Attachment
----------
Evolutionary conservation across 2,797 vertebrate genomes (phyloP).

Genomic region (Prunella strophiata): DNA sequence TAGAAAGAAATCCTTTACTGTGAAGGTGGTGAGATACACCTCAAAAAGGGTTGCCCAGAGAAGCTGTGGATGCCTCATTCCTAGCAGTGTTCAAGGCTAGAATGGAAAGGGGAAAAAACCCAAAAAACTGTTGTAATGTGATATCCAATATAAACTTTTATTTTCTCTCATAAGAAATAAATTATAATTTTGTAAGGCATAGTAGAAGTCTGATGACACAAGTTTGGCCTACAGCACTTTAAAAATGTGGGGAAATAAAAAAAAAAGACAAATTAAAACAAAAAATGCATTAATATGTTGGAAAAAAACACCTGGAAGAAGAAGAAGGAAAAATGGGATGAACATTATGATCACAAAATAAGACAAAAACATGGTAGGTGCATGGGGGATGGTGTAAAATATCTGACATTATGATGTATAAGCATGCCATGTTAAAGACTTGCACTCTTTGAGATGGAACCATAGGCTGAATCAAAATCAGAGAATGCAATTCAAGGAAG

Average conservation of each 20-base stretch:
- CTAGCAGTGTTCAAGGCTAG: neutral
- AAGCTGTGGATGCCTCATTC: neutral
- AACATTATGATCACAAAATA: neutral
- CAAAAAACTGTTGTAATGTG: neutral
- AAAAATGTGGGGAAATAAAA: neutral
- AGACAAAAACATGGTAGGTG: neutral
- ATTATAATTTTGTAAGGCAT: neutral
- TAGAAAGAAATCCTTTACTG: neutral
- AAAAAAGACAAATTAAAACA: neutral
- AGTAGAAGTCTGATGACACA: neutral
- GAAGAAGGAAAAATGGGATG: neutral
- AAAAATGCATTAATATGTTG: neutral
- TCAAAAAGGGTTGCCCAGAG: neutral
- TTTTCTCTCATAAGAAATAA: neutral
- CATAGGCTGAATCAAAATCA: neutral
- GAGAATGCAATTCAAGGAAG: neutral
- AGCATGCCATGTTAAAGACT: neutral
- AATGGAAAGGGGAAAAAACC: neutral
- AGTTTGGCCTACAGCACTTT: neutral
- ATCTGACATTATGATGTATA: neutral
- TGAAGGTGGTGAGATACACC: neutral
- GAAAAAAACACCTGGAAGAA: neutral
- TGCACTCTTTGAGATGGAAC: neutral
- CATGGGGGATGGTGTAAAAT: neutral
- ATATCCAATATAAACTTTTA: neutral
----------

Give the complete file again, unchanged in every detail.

Evolutionary conservation across 2,797 vertebrate genomes (phyloP).

Genomic region (Prunella strophiata): DNA sequence TAGAAAGAAATCCTTTACTGTGAAGGTGGTGAGATACACCTCAAAAAGGGTTGCCCAGAGAAGCTGTGGATGCCTCATTCCTAGCAGTGTTCAAGGCTAGAATGGAAAGGGGAAAAAACCCAAAAAACTGTTGTAATGTGATATCCAATATAAACTTTTATTTTCTCTCATAAGAAATAAATTATAATTTTGTAAGGCATAGTAGAAGTCTGATGACACAAGTTTGGCCTACAGCACTTTAAAAATGTGGGGAAATAAAAAAAAAAGACAAATTAAAACAAAAAATGCATTAATATGTTGGAAAAAAACACCTGGAAGAAGAAGAAGGAAAAATGGGATGAACATTATGATCACAAAATAAGACAAAAACATGGTAGGTGCATGGGGGATGGTGTAAAATATCTGACATTATGATGTATAAGCATGCCATGTTAAAGACTTGCACTCTTTGAGATGGAACCATAGGCTGAATCAAAATCAGAGAATGCAATTCAAGGAAG

Average conservation of each 20-base stretch:
- CTAGCAGTGTTCAAGGCTAG: neutral
- AAGCTGTGGATGCCTCATTC: neutral
- AACATTATGATCACAAAATA: neutral
- CAAAAAACTGTTGTAATGTG: neutral
- AAAAATGTGGGGAAATAAAA: neutral
- AGACAAAAACATGGTAGGTG: neutral
- ATTATAATTTTGTAAGGCAT: neutral
- TAGAAAGAAATCCTTTACTG: neutral
- AAAAAAGACAAATTAAAACA: neutral
- AGTAGAAGTCTGATGACACA: neutral
- GAAGAAGGAAAAATGGGATG: neutral
- AAAAATGCATTAATATGTTG: neutral
- TCAAAAAGGGTTGCCCAGAG: neutral
- TTTTCTCTCATAAGAAATAA: neutral
- CATAGGCTGAATCAAAATCA: neutral
- GAGAATGCAATTCAAGGAAG: neutral
- AGCATGCCATGTTAAAGACT: neutral
- AATGGAAAGGGGAAAAAACC: neutral
- AGTTTGGCCTACAGCACTTT: neutral
- ATCTGACATTATGATGTATA: neutral
- TGAAGGTGGTGAGATACACC: neutral
- GAAAAAAACACCTGGAAGAA: neutral
- TGCACTCTTTGAGATGGAAC: neutral
- CATGGGGGATGGTGTAAAAT: neutral
- ATATCCAATATAAACTTTTA: neutral